A similar pietism, of course, was a constant in almost all nineteenth-century art, with the important exception of impressionism. But how different is the piety of Rouault and Hodler and Martin from that of the realists and the academic painters of the École des Beaux-Arts. Rather than an entirely externalized social construct and constraint, it has become the expression of an intensely subjective state, which in itself is a polemical rejection of the realist movement in art.
Few of the other painters included in Mystical Symbolism are quite as good as Rouault and Hodler. And yet they deserve a hearing. Surely, it is the easiest thing in the world to scoff at the hyperbolic emotionalism, even pretension, of Marcel-Béronneau’s Orpheus in Hades, in which a rather pale and soulful young man, very much in the manner of Gustav Moreau, strums a lyre amid the eschatological crags of the underworld (Fig. 7). The Thracian bard reappears in Delville’s feverish Death of Orpheus, his head now mystically merged with his jewel-encrusted lyre, lying in the blue waters of the Pierian stream. And so it goes with Point’s Annunciation or Ancilla Domini (Fig. 9), a brightly colored annunciation scene that sets Western painting back by about four hundred years in a competent but ultimately uninspired reenactment of the Florentine Quattrocento.
What is really happening in such works of art? In one sense, the mystic bent of Péladan and of the artists who showed in the Salon de la Rose+Croix was in complete sympathy with the age, and even with an important strain in modernism itself: one thinks of the novelist Joris-Karl Huysmans’s explorations of satanism, William Butler Yeats’s visits to Madame Blavatsky, and Wassily Kandinsky’s spirit-laden forays into color theory. It seems quite likely this last association endeared the show, when it was first proposed, to the curators of the Guggenheim, even though it is hardly compatible with their usual mission. For there is surely a direct connection, both spiritual and formal, between symbolism and abstract art, a fact attested not only in Kandinsky, but even in Mondrian and certain members of the New York school.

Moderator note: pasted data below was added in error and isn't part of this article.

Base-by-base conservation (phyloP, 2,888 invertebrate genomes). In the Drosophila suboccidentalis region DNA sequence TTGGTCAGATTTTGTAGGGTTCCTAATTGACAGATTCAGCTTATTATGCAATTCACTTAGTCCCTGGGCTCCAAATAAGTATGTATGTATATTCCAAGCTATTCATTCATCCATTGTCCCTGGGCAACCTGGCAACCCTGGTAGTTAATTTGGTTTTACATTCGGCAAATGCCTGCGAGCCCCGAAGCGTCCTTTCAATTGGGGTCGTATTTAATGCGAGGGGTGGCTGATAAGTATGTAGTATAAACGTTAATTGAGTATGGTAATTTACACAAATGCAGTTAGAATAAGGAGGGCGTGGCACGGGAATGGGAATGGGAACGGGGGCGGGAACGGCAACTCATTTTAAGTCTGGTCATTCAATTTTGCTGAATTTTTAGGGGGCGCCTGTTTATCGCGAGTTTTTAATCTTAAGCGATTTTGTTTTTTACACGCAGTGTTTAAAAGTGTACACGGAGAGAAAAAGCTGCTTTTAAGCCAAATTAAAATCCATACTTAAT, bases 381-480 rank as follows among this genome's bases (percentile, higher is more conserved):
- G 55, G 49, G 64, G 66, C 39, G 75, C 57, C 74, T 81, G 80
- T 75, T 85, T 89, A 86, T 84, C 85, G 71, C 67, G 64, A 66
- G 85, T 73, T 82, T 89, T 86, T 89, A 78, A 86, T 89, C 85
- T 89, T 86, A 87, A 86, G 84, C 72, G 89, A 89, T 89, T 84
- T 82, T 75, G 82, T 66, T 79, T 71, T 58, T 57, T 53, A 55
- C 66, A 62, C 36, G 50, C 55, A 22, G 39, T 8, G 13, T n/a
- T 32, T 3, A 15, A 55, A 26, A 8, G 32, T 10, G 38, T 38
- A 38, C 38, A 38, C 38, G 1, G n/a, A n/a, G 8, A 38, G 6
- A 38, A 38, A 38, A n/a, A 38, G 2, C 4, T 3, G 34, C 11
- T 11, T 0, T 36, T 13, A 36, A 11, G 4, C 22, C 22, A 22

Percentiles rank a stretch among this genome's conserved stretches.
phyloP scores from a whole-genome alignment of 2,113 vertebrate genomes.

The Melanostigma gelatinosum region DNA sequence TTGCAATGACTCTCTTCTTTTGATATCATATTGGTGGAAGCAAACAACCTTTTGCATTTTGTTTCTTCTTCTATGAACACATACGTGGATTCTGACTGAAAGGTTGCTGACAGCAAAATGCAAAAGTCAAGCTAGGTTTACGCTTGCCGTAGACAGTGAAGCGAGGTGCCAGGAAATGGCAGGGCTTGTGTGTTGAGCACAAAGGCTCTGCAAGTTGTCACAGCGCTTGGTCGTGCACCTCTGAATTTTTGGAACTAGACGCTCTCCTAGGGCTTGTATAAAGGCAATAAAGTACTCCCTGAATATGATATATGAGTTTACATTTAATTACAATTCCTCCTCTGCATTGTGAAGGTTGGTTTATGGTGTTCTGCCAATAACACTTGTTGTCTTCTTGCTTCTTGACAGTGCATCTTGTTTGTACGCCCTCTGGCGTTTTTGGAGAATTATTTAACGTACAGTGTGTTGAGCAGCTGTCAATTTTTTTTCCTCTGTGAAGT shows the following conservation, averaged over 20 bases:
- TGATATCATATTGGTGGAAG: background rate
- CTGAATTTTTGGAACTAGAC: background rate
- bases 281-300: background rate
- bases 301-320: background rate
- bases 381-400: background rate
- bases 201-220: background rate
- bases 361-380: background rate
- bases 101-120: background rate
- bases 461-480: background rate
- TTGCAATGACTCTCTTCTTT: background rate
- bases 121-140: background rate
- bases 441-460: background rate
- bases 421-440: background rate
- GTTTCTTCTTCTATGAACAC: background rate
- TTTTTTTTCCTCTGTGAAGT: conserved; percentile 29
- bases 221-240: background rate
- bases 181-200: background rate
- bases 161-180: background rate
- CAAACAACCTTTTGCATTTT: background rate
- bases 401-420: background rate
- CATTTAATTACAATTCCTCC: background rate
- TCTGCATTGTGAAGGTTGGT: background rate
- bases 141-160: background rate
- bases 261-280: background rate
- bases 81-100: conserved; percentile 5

But there is a more important argument to be made for the art of the Salon de la Rose+Croix. Amid the hard, often sordid, and ineluctable realities of a world altered beyond recognition by train tracks, telephone wires, and factories belching lethal smoke, the painters of the Salon de la Rose+Croix, even the least of them, stood in the vanguard of the opposition. They took refuge in dreams and religion, and in the cult of beauty, of visual, poetic, and symphonic ravishment, however gaudy and impure that ravishment might seem to us today. In this light, these painters represent a particular instance of a common, if not universal, striving. It is as evident in the inner domes of Hagia Sophia and the exuberant classicism of the Paris Opéra as it is in the more recent installations of Yayoi Kusama and James Lee Byars. In a phrase that Poe bequeathed to Baudelaire, it is the hunger to go “anywhere out of the world.” And to the receptive soul, the gaudy, narcotic, brilliantly colored works of the Salon de la Rose+Croix will take us there as surely as any other cultural movement of the modern world.